EMILY. I’m your host, Emily C. A. Snyder, the Artistic Director and co-founder of Turn to Flesh Productions and a verse playwright myself.
Turn to Flesh Productions is a New York company that helps develop new stories in heightened text with vibrant roles for women and those underrepresented in classical art. So basically, we create roles for everybody Shakespeare didn’t write for.
In this podcast, we’ll be looking at the basics of how to write and perform verse drama; as well as including interviews with other verse playwrights talking about their process; and lastly, we’ll be critiquing verse drama plays, both those that may be very well known to the audience and those that may be completely obscure.
I’m excited to start this journey with you and excited to hear what you’ve been doing in the world of verse drama. As the person who’s had a lot of scripts cross my desk in the past eight or so years since Turn to Flesh Productions has been around, I’ve been thrilled to see scripts come in from Wisconsin to Jerusalem, from England through to our own backyard in New York City, where people are interested and invested in writing in poetical spoken forms. And I think there’s a reason for that. I think that verse drama, much like a musical or an opera or a hip-hopera is able to tap into the fundaments of the human heart in a way that prose drama doesn’t give us as direct insight.
In musical theatre, we say that we start singing when the emotion overwhelms us, and when we’re even more overwhelmed than that, we start dancing. And the same thing is true for verse drama. There are times when you just need to break out into meter, and sometimes even rhyme, and in this podcast, we’re going to be talking about the mechanics of how to write in verse and then how to translate that verse as an actor.
One of the things that’s most important to me as we build this podcast, and something that I miss from my years of being a teacher, is the interactivity. There’s the old saying that the teacher learns from the students, but that's really true, and a lot of what I’ve learned as a verse playwright, coming from a background of being a classical actor and director for over 20 years, is that you’re going to have insights that I won’t have. You’re going to take this form and develop it even beyond the tools that I’m really looking forward to giving you.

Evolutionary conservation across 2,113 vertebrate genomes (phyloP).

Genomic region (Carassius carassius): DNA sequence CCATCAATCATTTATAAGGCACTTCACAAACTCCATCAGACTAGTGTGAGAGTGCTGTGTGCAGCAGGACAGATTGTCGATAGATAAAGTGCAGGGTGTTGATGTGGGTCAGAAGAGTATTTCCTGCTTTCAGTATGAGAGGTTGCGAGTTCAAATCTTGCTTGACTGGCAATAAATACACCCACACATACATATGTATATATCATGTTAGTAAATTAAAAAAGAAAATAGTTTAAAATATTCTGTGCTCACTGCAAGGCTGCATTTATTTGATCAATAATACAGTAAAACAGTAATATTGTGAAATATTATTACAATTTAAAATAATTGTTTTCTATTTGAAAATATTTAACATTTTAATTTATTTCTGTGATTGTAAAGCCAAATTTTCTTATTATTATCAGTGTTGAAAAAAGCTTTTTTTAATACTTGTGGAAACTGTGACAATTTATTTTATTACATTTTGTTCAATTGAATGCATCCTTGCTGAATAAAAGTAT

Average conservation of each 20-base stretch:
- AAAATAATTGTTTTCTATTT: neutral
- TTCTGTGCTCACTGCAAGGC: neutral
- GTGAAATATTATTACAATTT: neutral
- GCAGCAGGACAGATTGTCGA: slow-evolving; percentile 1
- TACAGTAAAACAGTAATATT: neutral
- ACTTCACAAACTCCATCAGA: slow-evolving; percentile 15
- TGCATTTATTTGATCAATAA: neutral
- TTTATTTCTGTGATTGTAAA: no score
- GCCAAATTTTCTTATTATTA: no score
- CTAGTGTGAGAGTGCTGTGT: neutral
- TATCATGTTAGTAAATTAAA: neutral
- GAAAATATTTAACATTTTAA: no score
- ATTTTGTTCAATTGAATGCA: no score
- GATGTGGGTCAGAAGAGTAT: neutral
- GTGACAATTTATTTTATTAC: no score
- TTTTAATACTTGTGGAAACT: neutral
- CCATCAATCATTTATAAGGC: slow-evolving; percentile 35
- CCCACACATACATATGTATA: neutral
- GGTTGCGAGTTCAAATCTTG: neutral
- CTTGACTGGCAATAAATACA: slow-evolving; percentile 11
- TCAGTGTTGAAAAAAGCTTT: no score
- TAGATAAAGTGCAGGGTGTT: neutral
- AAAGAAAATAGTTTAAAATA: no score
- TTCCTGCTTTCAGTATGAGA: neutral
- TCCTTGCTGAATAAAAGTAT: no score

So what I hope is that you’ll drop your insight in the comments, that you’ll have questions, suggestions, and that this will become a thriving community. I’ve been blessed – we’ve all been blessed – here in New York City to get to know one another and to create an in-person community, and while this time of pause, as I’m recording this in the middle of the 2020 pandemic, something that I hope one day becomes a, “Oh, right, that thing happened.”
But right now, in a curious way, since everything has become digital, the lovely thing is that distance doesn’t matter, and so hello. Hello, friend, whoever you are, in Jerusalem and England and India and South America and Australia and wherever you’re listening in, hello and welcome. I’m looking forward to meeting you, and I’m looking forward to building this community of people who love poetry and people who love performance.
EMILY.Hamlet to Hamilton: Exploring New Verse Drama is a weekly podcast available to you from Turn to Flesh Productions audio division. If you like this work and would like to support it, you can head on over to turntoflesh.org, and from there you can hit the donate button and help this community to thrive, and help bring verse drama a little bit back into the mainstream.
And now, a thousand times good night. Good night. Parting is such sweet sorrow, that I shall continue this podcast ‘til it be morrow.